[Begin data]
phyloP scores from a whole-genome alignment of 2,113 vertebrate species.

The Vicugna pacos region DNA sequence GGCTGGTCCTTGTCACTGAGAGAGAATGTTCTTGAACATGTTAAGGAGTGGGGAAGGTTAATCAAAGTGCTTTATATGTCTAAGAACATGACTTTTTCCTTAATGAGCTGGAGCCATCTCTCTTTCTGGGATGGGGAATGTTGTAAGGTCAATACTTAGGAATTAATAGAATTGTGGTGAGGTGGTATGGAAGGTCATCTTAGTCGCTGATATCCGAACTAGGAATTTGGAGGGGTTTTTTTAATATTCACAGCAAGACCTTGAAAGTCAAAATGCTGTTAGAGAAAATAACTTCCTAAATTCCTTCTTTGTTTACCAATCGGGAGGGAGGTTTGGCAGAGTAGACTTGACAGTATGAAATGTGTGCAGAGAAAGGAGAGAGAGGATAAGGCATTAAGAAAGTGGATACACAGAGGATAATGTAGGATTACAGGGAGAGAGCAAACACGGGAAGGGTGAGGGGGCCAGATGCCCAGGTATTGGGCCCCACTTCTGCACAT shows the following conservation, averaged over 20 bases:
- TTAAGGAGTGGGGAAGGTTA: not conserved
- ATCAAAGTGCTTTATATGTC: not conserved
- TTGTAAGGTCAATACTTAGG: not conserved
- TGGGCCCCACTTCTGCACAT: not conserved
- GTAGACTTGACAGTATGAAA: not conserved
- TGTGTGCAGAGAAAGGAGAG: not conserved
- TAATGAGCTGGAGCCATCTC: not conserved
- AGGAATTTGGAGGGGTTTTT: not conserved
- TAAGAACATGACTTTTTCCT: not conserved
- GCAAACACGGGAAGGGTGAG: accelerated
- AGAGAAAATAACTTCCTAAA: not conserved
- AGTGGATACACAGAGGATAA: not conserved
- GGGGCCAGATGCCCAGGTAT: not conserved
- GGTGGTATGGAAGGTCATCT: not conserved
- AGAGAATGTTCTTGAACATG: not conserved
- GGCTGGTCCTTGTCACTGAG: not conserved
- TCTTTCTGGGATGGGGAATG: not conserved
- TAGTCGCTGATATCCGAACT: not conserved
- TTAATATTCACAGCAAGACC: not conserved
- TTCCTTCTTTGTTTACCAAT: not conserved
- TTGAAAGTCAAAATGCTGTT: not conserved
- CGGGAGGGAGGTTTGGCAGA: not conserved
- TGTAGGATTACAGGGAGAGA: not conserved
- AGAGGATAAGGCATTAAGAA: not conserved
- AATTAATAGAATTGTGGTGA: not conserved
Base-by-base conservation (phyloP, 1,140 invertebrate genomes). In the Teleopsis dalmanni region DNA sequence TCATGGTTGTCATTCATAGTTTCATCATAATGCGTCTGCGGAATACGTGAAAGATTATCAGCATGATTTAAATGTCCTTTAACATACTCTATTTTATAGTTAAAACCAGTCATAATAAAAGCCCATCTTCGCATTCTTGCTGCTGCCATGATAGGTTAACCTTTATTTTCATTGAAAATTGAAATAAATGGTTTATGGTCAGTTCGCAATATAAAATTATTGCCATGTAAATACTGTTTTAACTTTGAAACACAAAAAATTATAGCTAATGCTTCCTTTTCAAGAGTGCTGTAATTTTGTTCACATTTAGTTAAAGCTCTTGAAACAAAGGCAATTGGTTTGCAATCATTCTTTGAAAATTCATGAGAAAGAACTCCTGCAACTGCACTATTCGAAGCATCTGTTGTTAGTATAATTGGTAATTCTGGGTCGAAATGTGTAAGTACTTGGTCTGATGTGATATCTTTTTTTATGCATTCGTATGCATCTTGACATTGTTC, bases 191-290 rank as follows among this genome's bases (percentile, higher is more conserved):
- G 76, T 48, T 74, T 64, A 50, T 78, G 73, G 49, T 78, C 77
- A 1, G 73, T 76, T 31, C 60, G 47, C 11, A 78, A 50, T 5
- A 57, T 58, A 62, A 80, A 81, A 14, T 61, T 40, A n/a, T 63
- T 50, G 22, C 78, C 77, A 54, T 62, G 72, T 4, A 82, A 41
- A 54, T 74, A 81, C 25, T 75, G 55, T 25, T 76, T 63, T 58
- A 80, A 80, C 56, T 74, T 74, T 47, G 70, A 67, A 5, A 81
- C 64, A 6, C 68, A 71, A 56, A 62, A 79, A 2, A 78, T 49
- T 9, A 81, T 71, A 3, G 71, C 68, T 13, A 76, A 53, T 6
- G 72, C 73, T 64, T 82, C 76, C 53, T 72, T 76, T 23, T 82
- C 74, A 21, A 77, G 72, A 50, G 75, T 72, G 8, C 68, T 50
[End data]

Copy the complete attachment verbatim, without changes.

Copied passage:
phyloP scores from a whole-genome alignment of 2,113 vertebrate species.

The Vicugna pacos region DNA sequence GGCTGGTCCTTGTCACTGAGAGAGAATGTTCTTGAACATGTTAAGGAGTGGGGAAGGTTAATCAAAGTGCTTTATATGTCTAAGAACATGACTTTTTCCTTAATGAGCTGGAGCCATCTCTCTTTCTGGGATGGGGAATGTTGTAAGGTCAATACTTAGGAATTAATAGAATTGTGGTGAGGTGGTATGGAAGGTCATCTTAGTCGCTGATATCCGAACTAGGAATTTGGAGGGGTTTTTTTAATATTCACAGCAAGACCTTGAAAGTCAAAATGCTGTTAGAGAAAATAACTTCCTAAATTCCTTCTTTGTTTACCAATCGGGAGGGAGGTTTGGCAGAGTAGACTTGACAGTATGAAATGTGTGCAGAGAAAGGAGAGAGAGGATAAGGCATTAAGAAAGTGGATACACAGAGGATAATGTAGGATTACAGGGAGAGAGCAAACACGGGAAGGGTGAGGGGGCCAGATGCCCAGGTATTGGGCCCCACTTCTGCACAT shows the following conservation, averaged over 20 bases:
- TTAAGGAGTGGGGAAGGTTA: not conserved
- ATCAAAGTGCTTTATATGTC: not conserved
- TTGTAAGGTCAATACTTAGG: not conserved
- TGGGCCCCACTTCTGCACAT: not conserved
- GTAGACTTGACAGTATGAAA: not conserved
- TGTGTGCAGAGAAAGGAGAG: not conserved
- TAATGAGCTGGAGCCATCTC: not conserved
- AGGAATTTGGAGGGGTTTTT: not conserved
- TAAGAACATGACTTTTTCCT: not conserved
- GCAAACACGGGAAGGGTGAG: accelerated
- AGAGAAAATAACTTCCTAAA: not conserved
- AGTGGATACACAGAGGATAA: not conserved
- GGGGCCAGATGCCCAGGTAT: not conserved
- GGTGGTATGGAAGGTCATCT: not conserved
- AGAGAATGTTCTTGAACATG: not conserved
- GGCTGGTCCTTGTCACTGAG: not conserved
- TCTTTCTGGGATGGGGAATG: not conserved
- TAGTCGCTGATATCCGAACT: not conserved
- TTAATATTCACAGCAAGACC: not conserved
- TTCCTTCTTTGTTTACCAAT: not conserved
- TTGAAAGTCAAAATGCTGTT: not conserved
- CGGGAGGGAGGTTTGGCAGA: not conserved
- TGTAGGATTACAGGGAGAGA: not conserved
- AGAGGATAAGGCATTAAGAA: not conserved
- AATTAATAGAATTGTGGTGA: not conserved
Base-by-base conservation (phyloP, 1,140 invertebrate genomes). In the Teleopsis dalmanni region DNA sequence TCATGGTTGTCATTCATAGTTTCATCATAATGCGTCTGCGGAATACGTGAAAGATTATCAGCATGATTTAAATGTCCTTTAACATACTCTATTTTATAGTTAAAACCAGTCATAATAAAAGCCCATCTTCGCATTCTTGCTGCTGCCATGATAGGTTAACCTTTATTTTCATTGAAAATTGAAATAAATGGTTTATGGTCAGTTCGCAATATAAAATTATTGCCATGTAAATACTGTTTTAACTTTGAAACACAAAAAATTATAGCTAATGCTTCCTTTTCAAGAGTGCTGTAATTTTGTTCACATTTAGTTAAAGCTCTTGAAACAAAGGCAATTGGTTTGCAATCATTCTTTGAAAATTCATGAGAAAGAACTCCTGCAACTGCACTATTCGAAGCATCTGTTGTTAGTATAATTGGTAATTCTGGGTCGAAATGTGTAAGTACTTGGTCTGATGTGATATCTTTTTTTATGCATTCGTATGCATCTTGACATTGTTC, bases 191-290 rank as follows among this genome's bases (percentile, higher is more conserved):
- G 76, T 48, T 74, T 64, A 50, T 78, G 73, G 49, T 78, C 77
- A 1, G 73, T 76, T 31, C 60, G 47, C 11, A 78, A 50, T 5
- A 57, T 58, A 62, A 80, A 81, A 14, T 61, T 40, A n/a, T 63
- T 50, G 22, C 78, C 77, A 54, T 62, G 72, T 4, A 82, A 41
- A 54, T 74, A 81, C 25, T 75, G 55, T 25, T 76, T 63, T 58
- A 80, A 80, C 56, T 74, T 74, T 47, G 70, A 67, A 5, A 81
- C 64, A 6, C 68, A 71, A 56, A 62, A 79, A 2, A 78, T 49
- T 9, A 81, T 71, A 3, G 71, C 68, T 13, A 76, A 53, T 6
- G 72, C 73, T 64, T 82, C 76, C 53, T 72, T 76, T 23, T 82
- C 74, A 21, A 77, G 72, A 50, G 75, T 72, G 8, C 68, T 50